Mumbai tragedy claims two McGillians

Photo Courtesy of Wikipedia Common
Photo Courtesy of Wikipedia Common

By McGill Reporter Staff

For the second time this year, McGill has been touched by international terrorism. Two members of the University community were shot to death in Mumbai, India late last month during a murderous rampage that shocked the world.

Dr. Michael Moss, an assistant professor in the Department of Family Medicine, and alumna Elizabeth Russell (DipNurs(T&S)’65, BN’68, BSW’83, MSW’84) join adjunct professor Jackie Kirk, who was slain by the Taliban earlier this year in Afghanistan, as innocent victims of conflict on the other side of the world.

“Once again, we are shocked and saddened by needless loss of life,” said Principal and Vice-Chancellor Heather Munroe-Blum. “Our hearts go out to the families and friends of Dr. Moss and of Ms. Russell and the University offers its most sincere condolences.

“The tragedy in Mumbai underlines how dangerous the world can become in an instant, even in places we usually think are comparatively safe. The killing of innocent, unarmed civilians is, of course, the most cowardly and heinous of acts,” Prof. Munroe-Blum said. “It also underlines how important it is for institutions like McGill to continue to work internationally to try to help alleviate some of the conditions and circumstances that can lead to conflict.”

Dr. Moss, 73, was known as a valued teacher, compassionate humanitarian and dedicated doctor. He was born in Watford, England, in 1935 and served in the Royal Navy before studying medicine at St. Batholomew’s Hospital in London. Dr. Moss moved to Canada in the 1960s to work in Saskatchewan and on Baffin Island as a member of the Baffin-McGill medical team. Promoted to Surgeon Commander, he remained in the Royal Navy reserve until 1973. He settled in Montreal, where he practiced for 37 years as a highly respected physician.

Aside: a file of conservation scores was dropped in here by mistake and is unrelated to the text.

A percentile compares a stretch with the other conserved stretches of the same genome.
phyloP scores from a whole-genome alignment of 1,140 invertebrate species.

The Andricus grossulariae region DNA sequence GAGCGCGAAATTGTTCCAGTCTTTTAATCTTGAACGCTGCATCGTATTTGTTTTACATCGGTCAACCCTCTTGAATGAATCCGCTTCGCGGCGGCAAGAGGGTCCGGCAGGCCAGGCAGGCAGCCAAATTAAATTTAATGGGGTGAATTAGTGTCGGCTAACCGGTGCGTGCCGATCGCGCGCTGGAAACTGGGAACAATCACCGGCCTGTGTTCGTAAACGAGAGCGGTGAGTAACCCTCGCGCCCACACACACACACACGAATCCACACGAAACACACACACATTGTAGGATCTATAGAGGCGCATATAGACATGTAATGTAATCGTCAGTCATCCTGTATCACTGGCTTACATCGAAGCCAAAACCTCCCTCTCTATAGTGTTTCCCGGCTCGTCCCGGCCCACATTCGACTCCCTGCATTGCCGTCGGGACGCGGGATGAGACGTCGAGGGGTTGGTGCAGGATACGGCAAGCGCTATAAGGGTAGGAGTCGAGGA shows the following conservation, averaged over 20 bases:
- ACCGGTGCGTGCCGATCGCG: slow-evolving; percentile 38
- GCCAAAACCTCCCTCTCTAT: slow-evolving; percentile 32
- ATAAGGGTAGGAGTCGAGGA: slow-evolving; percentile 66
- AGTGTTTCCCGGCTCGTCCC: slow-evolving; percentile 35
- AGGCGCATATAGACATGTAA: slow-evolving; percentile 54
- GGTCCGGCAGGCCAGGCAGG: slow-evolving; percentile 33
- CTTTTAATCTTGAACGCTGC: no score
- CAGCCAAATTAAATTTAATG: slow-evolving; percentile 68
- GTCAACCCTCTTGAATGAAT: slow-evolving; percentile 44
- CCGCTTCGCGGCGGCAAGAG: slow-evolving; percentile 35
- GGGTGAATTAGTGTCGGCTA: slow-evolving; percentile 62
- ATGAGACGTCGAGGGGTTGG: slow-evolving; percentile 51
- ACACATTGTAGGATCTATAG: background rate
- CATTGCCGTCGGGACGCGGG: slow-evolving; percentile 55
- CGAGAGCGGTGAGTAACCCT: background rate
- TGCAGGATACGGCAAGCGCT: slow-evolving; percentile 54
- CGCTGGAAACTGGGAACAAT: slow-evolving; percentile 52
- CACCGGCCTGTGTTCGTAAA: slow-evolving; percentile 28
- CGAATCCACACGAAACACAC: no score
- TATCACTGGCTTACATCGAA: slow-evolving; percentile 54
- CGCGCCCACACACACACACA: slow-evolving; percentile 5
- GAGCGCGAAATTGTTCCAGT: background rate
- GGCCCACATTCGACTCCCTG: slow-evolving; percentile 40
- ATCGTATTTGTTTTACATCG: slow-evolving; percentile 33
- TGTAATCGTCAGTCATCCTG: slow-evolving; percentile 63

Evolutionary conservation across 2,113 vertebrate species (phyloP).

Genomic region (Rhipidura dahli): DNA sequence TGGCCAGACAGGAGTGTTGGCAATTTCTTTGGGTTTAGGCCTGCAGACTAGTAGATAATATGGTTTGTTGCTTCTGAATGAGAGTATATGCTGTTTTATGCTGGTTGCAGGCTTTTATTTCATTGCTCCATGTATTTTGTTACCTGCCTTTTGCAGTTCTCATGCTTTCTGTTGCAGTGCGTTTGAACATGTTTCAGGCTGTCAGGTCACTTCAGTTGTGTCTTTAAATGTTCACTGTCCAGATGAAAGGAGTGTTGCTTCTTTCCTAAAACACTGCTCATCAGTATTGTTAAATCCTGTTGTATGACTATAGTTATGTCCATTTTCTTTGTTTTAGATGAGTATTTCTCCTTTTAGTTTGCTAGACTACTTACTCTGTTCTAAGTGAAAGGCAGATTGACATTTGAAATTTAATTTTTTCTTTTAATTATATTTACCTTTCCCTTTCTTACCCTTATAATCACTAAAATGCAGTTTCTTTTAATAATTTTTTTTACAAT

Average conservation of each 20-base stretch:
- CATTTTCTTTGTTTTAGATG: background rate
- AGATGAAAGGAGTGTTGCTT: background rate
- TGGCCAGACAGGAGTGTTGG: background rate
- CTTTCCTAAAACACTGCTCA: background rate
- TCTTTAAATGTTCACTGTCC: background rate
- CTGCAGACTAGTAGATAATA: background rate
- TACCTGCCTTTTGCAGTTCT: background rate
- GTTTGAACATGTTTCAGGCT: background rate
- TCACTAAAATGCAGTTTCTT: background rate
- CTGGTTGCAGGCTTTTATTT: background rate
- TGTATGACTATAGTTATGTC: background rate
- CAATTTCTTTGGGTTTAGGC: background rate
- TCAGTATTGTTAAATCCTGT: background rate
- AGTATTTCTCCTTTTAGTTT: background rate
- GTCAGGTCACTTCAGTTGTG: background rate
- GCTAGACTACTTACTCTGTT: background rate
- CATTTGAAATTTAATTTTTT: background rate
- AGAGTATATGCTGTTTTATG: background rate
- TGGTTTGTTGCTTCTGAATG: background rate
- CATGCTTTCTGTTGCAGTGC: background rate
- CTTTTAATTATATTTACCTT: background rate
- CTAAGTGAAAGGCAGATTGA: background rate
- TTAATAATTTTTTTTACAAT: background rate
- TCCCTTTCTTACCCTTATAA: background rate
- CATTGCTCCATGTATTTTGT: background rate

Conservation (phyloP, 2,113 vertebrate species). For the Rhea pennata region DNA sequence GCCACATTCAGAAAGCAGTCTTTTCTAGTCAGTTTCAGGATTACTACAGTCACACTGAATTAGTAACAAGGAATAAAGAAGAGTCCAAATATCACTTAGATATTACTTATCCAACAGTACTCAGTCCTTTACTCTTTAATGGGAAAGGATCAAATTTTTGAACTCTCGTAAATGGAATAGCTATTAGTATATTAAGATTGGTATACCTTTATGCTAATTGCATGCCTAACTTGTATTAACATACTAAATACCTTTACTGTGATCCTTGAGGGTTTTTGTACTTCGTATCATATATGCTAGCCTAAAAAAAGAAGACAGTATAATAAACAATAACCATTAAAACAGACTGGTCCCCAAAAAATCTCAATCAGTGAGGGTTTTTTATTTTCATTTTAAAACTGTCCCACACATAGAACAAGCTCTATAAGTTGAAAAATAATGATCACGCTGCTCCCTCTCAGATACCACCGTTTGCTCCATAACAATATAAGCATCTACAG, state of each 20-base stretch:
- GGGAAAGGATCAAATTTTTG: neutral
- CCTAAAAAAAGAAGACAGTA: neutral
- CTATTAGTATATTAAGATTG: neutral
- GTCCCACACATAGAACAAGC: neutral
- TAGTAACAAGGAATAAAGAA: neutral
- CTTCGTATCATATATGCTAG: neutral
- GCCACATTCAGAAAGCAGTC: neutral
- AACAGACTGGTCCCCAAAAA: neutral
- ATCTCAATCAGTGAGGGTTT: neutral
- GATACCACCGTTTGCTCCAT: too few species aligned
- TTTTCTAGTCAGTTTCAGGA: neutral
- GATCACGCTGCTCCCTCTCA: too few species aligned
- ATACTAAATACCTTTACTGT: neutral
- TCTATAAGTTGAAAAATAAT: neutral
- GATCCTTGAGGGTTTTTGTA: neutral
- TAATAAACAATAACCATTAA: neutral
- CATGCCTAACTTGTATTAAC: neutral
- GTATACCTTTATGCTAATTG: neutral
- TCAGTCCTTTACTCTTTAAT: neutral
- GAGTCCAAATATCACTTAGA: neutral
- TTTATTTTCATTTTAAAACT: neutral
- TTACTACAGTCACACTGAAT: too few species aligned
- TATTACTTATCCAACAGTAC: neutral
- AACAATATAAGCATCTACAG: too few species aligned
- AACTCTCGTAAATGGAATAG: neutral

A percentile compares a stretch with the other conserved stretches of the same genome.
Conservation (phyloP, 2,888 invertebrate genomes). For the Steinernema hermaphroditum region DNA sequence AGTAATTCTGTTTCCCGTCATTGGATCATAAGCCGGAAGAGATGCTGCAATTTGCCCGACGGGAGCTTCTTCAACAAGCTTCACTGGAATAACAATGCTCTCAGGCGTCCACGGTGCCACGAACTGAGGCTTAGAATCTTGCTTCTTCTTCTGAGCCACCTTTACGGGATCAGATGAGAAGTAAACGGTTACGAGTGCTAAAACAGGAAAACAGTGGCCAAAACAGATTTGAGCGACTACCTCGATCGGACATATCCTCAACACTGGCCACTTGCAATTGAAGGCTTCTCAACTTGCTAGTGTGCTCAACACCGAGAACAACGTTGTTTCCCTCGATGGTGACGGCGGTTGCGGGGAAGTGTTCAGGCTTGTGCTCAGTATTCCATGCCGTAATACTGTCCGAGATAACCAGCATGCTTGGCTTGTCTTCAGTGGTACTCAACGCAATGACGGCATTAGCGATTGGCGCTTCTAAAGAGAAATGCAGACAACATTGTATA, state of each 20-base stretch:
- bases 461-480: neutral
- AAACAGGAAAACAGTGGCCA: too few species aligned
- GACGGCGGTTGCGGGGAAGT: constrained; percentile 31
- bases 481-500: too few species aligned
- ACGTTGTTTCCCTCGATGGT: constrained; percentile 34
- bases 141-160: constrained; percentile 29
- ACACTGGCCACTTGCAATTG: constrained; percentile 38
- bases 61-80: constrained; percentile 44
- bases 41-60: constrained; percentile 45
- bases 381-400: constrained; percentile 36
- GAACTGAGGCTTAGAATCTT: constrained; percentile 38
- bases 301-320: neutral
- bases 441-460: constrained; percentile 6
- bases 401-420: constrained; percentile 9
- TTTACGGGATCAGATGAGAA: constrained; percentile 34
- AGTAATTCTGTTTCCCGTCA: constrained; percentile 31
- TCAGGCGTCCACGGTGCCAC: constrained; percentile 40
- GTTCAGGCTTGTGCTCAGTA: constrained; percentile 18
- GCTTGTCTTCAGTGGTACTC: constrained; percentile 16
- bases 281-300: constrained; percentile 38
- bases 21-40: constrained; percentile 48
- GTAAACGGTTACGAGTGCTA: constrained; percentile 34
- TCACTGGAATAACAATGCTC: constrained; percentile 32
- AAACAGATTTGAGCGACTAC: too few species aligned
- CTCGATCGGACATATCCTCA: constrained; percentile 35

Dr. Moss was the archetypal general practitioner with qualifications and experience in multiple clinical areas, such as obstetrics, advanced cardiac and trauma life support, and radiology. The father of four worked for many years at the former Queen Elizabeth Hospital in Montreal, including as director of the emergency department for eight years. In 1978, he became one of the early certificate holders of the Canadian College of Family Physicians. In 1980s, he began focusing on geriatric care and in the latter part of his career worked at the Richardson Hospital, part of the Cavendish Health and Social Services Centre.

Born in Montreal on Nov. 4, 1943, Russell grew up in Town of Mount Royal and Lachute, and later attended Havergal College, a girls’ boarding school in Toronto. After earning her MA in Social Work in 1984, Russell worked as a nurse at the Queen Elizabeth Hospital. From there, she worked as a psychiatric social worker at the Jewish General Hospital before opening a successful private practice in Westmount. The 65-year-old Russell leaves behind two daughters and a son.

“Dr. Moss devoted himself to caring for others, as did Elizabeth Russell. It is simply tragic that both their lives were brought to such an abrupt and brutal end,” said Dr. Richard I. Levin, Vice-Principal (Health Affairs) and Dean of the Faculty of Medicine.